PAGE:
Louis Vuitton or Zara, you have your pick! There’s something for everyone, from Nike to Bulgari.
Note, some of the French high-end boutiques such as Chanel and Saint Laurent are just off of the Champs Elysées on Avenue Montaigne. (Don’t hesitate to sing the famous song by Joe Dassin, as you do.) You can read more about shopping in Paris here.
☞ READ MORE: The French Woman: Style tips for visiting Paris
6. Go to the top of the Arc De Triomphe.
One of the best views of the Champs-Élysées, look out and imagine the armies of conquering soldiers that have walked past the Arc de Triomphe.
Everyone from Napoleon Bonaparte to Adolf Hitler, to Winston Churchill and Charles de Gaulle have walked those same footsteps. Lines are long, so buy your tickets in advance.
7. Stroll through the Gallery of Statues in the Louvre Museum.
There’s an overwhelming amount of art at the Louvre, so you have to pick and choose. Your stress levels will rise as you try to get a clear shot at the Mona Lisa, so relax afterward in the peaceful inner courtyard that is filled with ancient Greek statues.
This former castle, turned royal palace, turned zoo, turned museum is a must for lovers of art and history. It is said the Louvre is so big only 5-10% of its collection is actually on display. You can read more about visiting the Louvre here.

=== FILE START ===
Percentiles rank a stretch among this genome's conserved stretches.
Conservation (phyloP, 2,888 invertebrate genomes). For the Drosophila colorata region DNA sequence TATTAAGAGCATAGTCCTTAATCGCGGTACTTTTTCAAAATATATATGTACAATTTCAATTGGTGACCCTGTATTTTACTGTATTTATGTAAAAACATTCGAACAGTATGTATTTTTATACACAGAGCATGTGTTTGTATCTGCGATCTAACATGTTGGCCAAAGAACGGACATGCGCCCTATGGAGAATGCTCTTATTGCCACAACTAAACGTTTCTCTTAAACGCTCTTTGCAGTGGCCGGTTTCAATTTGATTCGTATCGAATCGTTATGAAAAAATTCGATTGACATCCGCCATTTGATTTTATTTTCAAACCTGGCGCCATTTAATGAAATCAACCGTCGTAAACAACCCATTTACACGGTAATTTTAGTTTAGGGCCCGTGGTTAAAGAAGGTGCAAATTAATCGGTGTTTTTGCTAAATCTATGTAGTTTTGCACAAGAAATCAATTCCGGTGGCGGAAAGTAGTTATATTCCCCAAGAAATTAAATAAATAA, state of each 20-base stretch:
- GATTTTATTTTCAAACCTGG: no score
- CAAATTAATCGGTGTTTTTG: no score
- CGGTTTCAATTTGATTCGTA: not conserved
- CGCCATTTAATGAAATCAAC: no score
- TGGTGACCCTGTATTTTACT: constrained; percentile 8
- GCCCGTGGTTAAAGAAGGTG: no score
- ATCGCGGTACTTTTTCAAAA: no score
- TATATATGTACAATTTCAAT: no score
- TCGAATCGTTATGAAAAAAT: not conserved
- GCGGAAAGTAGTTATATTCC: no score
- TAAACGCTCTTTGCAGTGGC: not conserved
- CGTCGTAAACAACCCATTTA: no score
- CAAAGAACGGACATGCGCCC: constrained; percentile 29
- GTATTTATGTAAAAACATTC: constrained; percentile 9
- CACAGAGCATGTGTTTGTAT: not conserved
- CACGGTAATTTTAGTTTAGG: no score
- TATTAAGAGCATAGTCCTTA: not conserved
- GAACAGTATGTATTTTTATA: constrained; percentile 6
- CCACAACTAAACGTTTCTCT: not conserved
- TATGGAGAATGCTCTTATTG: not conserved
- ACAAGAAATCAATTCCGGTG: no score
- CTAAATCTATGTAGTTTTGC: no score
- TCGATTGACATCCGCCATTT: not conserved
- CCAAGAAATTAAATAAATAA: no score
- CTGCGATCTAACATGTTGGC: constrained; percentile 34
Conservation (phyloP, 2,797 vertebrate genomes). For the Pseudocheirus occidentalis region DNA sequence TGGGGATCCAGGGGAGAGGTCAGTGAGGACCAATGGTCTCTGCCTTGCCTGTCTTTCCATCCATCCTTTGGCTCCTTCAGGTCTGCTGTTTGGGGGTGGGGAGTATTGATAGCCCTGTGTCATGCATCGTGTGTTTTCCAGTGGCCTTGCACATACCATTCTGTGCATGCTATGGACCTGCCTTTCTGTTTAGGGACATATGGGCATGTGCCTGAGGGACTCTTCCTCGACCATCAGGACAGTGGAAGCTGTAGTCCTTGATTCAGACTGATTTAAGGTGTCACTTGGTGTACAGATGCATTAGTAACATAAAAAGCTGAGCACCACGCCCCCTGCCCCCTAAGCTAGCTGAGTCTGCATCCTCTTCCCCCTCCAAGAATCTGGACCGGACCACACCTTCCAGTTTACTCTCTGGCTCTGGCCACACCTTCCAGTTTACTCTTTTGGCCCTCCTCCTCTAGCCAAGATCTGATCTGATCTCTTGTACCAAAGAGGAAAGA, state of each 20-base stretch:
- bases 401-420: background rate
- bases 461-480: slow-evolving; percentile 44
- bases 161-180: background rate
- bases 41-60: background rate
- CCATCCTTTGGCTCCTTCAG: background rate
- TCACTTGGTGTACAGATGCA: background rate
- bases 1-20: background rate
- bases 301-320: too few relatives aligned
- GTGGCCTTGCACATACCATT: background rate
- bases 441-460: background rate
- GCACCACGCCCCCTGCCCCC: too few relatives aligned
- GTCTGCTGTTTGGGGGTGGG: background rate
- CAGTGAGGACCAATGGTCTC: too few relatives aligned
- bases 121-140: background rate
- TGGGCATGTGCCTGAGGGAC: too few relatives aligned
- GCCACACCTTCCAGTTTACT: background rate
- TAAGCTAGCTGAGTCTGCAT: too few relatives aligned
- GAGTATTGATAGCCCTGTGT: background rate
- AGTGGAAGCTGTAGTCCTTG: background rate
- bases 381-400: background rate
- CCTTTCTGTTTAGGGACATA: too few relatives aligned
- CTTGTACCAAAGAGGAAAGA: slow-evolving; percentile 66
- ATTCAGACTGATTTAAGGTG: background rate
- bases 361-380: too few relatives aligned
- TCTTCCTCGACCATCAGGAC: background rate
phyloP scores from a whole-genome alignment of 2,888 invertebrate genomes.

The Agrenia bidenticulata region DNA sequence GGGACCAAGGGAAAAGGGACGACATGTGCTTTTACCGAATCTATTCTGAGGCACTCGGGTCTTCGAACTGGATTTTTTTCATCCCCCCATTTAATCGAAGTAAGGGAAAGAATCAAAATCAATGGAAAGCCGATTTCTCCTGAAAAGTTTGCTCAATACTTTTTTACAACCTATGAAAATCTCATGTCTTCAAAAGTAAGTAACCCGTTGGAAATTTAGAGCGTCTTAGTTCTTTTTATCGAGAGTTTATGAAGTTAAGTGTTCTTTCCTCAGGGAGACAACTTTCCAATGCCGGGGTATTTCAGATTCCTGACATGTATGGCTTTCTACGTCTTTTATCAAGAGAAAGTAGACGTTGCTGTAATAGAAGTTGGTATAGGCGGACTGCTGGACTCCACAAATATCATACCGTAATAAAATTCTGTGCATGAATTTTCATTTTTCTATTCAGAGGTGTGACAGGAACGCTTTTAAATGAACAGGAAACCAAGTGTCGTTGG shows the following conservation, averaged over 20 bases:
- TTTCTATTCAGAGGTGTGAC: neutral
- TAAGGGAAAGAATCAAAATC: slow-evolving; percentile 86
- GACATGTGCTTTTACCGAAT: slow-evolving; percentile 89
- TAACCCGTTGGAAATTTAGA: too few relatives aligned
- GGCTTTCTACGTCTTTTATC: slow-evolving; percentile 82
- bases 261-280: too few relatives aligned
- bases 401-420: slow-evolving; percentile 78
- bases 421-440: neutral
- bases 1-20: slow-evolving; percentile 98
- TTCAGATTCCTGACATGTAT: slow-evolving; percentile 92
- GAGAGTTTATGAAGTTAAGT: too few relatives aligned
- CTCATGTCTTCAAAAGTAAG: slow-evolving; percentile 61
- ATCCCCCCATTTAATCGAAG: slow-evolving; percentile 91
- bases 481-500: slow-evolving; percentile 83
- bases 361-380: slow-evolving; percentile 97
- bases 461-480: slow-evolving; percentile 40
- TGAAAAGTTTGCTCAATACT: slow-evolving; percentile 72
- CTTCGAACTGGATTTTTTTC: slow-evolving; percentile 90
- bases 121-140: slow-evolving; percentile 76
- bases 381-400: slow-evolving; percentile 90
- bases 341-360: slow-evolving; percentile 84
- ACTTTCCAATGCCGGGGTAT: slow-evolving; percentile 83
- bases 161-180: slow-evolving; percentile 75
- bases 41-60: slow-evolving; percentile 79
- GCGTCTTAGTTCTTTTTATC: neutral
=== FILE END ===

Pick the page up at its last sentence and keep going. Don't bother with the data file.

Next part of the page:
Note: During the busy summer season, tickets often are only sold online for timed entrances. Book in advance to avoid disappointment.
8. Enjoy the view of Sacré Coeur and stroll around Montmartre.
The best views are at sunset from this northern point of the city around the Sacre Coeur Basilica. This is the perfect time to sit on the stairs and rest those aching feet.
Avoid the street vendors and tricksters that hang around there though. Their modus operandi is to distract excited tourists and pickpocket them.
If you have time, head over to Place du Tertre in Montmartre to watch the painters and the caricaturists do their thing.